The hurricane made landfall in the Bahamas last week as a monster Category 5 storm, tying the record for the strongest Atlantic hurricane ever to make landfall.
"I went to Sandy Point to try to get on yesterday, couldn't get on," Nairn told ABC News of her efforts to get her and her children evacuated. "I went to the airport. It was too chaotic. I couldn't get on. So I said, 'Lord, today has to be the day for me to get on."
Sturrup later told ABC News that everyone waiting at the port in Marsh Harbour on Saturday was evacuated.
"Every person who wanted to leave did," Sturrup said.
Marsh Harbour, a town of nearly 6,300 in the Abaco Islands, was decimated when the hurricane made landfall with 183 mph buzz saw-like winds and cut a wide swath of destruction and death.
President Donald Trump tweeted on Saturday that Prime Minister Minnis told him there could have been “many more casualties” without help from the United States. The president credited the Federal Emergency Management Agency, the U.S. Coast Guard, himself and the “brave people of the Bahamas” for pulling together in the cataclysmic aftermath of the hurricane.
The U.S. Coast Guard reported Sunday it had already rescued 290 people in the Bahamas and that six MH-60 Jayhawk helicopters were continuing to carry out search-and-rescue missions that are being supported by nine Coast Guard cutters.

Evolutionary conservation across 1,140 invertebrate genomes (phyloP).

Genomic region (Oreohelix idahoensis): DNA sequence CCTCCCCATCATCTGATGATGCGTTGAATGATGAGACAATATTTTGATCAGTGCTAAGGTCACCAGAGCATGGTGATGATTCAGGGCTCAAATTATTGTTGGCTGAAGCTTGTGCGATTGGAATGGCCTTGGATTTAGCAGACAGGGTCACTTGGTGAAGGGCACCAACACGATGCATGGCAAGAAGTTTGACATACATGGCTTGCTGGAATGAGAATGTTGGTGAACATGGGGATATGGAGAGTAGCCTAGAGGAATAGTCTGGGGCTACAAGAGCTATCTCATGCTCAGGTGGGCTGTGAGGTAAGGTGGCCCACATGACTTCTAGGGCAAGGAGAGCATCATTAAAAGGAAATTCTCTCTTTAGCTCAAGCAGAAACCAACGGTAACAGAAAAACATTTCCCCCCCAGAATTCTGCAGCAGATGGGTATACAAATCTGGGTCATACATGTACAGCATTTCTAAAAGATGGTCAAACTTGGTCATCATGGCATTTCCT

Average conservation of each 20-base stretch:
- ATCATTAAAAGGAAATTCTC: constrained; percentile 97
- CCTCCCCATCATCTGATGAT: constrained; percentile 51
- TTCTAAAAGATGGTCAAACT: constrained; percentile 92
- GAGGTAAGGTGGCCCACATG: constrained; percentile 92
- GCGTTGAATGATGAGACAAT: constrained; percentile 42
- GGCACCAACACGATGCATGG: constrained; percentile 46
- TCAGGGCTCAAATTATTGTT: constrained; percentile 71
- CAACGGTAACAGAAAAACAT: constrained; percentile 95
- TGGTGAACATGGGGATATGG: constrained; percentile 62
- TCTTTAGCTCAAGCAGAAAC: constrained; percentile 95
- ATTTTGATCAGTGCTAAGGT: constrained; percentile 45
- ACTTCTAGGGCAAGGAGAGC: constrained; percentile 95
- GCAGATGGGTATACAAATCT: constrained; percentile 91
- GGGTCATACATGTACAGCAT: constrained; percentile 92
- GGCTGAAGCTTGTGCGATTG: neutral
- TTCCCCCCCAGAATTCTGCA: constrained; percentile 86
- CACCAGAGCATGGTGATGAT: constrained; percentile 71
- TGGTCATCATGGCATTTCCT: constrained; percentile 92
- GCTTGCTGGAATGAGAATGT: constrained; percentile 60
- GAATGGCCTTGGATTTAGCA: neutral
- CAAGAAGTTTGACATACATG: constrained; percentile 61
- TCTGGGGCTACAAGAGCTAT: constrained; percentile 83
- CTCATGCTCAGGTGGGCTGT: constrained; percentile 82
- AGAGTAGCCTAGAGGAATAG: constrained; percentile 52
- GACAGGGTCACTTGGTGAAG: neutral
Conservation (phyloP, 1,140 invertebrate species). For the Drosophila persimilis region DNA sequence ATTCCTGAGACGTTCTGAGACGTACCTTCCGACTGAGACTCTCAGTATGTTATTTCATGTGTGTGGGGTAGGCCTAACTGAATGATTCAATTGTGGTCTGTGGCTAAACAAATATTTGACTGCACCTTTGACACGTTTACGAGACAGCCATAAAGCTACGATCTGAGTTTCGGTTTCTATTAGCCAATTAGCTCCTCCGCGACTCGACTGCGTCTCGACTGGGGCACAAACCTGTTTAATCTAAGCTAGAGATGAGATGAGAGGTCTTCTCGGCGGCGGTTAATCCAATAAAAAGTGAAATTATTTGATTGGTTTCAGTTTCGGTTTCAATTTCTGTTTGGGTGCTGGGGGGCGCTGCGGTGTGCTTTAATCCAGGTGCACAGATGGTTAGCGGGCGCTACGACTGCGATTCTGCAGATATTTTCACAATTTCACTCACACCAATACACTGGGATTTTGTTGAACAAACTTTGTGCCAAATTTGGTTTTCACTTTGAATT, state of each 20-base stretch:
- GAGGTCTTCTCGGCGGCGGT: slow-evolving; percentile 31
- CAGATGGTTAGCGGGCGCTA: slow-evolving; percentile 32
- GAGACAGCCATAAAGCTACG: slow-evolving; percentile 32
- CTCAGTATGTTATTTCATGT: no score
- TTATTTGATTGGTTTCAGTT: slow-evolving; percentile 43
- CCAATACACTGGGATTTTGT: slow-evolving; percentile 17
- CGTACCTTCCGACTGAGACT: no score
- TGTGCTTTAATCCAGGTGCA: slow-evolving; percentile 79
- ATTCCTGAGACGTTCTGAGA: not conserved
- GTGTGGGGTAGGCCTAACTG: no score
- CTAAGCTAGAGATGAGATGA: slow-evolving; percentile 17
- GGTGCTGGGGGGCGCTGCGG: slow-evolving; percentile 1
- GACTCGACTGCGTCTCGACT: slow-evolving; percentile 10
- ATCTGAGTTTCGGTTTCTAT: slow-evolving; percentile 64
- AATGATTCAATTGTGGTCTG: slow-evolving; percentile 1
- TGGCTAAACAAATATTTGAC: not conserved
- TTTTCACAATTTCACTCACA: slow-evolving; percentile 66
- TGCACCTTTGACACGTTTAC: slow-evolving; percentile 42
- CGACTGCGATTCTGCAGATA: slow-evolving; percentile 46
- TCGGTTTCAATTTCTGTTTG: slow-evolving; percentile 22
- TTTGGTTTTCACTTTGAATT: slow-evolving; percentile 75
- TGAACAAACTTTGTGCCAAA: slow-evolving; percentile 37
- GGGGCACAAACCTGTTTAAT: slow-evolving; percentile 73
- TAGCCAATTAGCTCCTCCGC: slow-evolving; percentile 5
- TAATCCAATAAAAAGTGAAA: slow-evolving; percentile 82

About 1,500 Bahamians were evacuated to Palm Beach, Florida, on the Grand Celebration, a Bahamas Paradise Cruise Line cruise ship.
The hardest-hit area of the Bahamas appeared to be Elbow Cay, a once paradisaical barrier island a short boat ride from Marsh Harbour. In all directions, many homes, including vacation residences of the wealthy, are reduced to splinters and streets are covered in debris from major flooding.
Local resident Frank Knowles told ABC News that he and his family lost their home to Dorian. He said his wife and daughter were able to evacuate on Saturday to the United States to start their post-hurricane life.
Knowles said he is torn between staying to help rebuild or leaving to be with his family.
Elvis Key, a resident of Elbow Cay, said he and his neighbors were frustrated waiting for help from the government. He said they have already started recovery efforts on their own by clearing clogged streets of debris.
The Bahamian government announced Sunday that it is providing resources to ensure safety and security on the islands of Abaco and Grand Bahama.
As of Saturday, 274 Royal Bahamas Police Force and Royal Bahamas Defense Force officers were on Abaco, officials said. Another 666 officers were sent to Grand Bahama.
Additionally, there are large numbers of security forces from Jamaica, the United States and the United Kingdom helping in search-and-rescue efforts on the islands, officials said.
Ronaldo Newton, another resident of Elbow Cay who stayed behind and rode out the ferocious storm, told ABC News the magnitude of the disaster is just setting in.
"Believe it or not, I'm still actually telling myself, 'You're gonna wake up and this was all a dream," Newton said.